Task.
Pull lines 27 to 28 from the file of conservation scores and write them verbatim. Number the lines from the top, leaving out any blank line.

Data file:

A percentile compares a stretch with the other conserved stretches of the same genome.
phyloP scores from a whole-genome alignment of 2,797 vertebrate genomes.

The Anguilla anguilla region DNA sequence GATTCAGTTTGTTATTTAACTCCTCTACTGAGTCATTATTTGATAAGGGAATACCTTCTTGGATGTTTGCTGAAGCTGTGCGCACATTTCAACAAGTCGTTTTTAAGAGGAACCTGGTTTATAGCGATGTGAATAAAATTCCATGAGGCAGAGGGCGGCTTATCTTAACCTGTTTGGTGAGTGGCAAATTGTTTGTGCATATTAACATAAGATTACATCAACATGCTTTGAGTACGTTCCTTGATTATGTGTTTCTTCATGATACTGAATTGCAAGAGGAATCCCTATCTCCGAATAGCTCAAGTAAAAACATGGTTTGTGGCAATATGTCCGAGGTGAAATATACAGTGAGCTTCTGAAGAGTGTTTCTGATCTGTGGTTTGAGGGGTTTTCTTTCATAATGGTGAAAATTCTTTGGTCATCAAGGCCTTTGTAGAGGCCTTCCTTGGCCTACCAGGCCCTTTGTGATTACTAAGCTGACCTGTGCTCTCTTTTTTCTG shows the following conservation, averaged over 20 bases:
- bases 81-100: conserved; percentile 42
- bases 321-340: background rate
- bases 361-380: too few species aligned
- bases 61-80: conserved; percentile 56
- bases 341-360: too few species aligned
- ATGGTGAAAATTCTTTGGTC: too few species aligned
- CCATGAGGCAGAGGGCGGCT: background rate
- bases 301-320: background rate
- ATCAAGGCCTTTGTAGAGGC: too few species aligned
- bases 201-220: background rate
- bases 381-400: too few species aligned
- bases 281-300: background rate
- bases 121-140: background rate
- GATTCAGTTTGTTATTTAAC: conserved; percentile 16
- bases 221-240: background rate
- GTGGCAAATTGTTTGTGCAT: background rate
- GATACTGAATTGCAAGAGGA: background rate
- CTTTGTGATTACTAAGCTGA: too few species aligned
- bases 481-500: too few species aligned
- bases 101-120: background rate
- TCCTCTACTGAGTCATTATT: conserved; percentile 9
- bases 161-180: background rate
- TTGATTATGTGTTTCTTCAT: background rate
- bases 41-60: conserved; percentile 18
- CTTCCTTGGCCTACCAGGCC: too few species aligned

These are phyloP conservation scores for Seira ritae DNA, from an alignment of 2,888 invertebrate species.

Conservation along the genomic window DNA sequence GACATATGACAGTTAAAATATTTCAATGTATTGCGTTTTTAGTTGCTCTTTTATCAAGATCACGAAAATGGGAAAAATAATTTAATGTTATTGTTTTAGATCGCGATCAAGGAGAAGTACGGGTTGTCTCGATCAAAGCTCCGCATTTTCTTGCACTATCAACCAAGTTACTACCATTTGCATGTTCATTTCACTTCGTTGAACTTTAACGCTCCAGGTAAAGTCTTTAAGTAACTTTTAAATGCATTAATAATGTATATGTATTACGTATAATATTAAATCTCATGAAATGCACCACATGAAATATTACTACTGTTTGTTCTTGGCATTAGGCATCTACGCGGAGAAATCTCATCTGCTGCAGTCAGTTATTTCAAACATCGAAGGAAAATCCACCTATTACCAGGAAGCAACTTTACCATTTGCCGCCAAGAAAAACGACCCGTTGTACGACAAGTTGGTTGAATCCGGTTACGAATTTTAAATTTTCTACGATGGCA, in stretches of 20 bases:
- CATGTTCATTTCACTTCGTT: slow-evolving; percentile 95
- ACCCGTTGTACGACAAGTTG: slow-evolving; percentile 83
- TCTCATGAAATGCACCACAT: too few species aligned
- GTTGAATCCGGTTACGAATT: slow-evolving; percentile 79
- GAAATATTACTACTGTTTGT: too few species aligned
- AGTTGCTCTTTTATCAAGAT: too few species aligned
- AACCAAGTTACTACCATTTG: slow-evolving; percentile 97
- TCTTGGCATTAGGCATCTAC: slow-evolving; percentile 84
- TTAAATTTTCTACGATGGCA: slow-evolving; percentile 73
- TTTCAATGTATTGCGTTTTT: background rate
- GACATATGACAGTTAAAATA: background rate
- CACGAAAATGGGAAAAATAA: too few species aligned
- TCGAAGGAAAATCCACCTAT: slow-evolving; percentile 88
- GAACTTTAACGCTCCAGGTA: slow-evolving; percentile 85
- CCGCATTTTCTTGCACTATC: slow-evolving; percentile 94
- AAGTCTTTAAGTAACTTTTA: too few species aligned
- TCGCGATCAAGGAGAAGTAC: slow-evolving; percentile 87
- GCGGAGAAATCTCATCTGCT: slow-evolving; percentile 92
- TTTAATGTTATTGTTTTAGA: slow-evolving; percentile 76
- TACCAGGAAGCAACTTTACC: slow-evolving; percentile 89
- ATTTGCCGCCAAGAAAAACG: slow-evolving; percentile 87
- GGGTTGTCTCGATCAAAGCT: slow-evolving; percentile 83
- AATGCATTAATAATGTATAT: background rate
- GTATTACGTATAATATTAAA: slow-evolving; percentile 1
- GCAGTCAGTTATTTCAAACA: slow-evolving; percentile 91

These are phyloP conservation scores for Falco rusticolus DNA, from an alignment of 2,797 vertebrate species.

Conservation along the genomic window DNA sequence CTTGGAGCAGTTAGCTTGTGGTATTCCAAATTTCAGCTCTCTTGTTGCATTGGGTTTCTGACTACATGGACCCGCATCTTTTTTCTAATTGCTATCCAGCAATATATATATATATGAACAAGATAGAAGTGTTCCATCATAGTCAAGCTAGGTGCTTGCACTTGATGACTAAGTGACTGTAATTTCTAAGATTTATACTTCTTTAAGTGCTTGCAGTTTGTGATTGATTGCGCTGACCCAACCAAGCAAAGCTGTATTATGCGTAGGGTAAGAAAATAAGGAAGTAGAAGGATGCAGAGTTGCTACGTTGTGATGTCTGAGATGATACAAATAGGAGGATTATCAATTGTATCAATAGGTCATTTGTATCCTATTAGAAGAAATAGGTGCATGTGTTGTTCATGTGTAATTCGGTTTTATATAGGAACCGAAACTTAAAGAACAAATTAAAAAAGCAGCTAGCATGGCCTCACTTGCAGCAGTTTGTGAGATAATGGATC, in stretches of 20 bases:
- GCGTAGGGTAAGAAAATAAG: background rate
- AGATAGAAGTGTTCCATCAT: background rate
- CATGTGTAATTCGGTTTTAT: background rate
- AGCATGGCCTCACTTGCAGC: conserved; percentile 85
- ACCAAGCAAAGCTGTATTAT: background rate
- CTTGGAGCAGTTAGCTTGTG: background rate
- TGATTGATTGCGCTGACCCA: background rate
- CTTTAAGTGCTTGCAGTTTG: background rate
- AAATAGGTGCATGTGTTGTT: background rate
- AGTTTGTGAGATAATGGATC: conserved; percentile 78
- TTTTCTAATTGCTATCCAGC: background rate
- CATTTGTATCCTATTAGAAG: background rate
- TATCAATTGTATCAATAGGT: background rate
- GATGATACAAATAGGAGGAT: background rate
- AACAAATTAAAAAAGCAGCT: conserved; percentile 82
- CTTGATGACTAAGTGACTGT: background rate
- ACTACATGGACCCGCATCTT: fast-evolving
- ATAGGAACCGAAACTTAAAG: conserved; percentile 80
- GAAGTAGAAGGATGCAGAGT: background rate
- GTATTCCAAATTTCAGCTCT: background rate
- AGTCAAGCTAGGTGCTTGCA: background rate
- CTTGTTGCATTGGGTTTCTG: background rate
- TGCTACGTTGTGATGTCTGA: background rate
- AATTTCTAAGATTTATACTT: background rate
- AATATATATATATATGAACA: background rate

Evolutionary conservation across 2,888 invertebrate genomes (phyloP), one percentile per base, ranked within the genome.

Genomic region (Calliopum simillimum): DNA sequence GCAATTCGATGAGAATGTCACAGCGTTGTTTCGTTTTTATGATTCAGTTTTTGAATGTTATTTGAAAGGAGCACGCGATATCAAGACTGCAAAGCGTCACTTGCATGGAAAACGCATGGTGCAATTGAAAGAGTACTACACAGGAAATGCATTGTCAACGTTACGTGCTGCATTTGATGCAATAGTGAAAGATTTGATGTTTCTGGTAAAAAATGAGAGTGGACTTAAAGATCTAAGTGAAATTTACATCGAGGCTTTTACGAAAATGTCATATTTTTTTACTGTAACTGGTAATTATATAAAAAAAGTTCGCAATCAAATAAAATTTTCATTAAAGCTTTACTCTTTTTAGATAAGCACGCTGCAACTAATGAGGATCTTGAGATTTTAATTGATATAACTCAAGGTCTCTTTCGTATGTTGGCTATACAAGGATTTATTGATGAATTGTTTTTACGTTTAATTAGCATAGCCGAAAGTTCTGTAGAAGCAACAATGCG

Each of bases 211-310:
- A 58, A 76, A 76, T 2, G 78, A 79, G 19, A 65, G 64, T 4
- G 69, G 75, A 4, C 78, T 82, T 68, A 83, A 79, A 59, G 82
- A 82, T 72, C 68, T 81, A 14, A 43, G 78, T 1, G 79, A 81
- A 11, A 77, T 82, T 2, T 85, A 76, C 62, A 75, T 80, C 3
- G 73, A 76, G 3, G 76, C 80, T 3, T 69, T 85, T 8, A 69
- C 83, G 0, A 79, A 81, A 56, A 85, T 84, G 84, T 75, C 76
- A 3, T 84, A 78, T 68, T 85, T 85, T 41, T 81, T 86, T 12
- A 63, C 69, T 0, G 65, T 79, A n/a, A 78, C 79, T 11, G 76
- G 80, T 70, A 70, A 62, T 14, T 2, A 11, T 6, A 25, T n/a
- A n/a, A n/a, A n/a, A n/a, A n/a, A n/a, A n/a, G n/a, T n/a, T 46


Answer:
- bases 41-60: conserved; percentile 18
- CTTCCTTGGCCTACCAGGCC: too few species aligned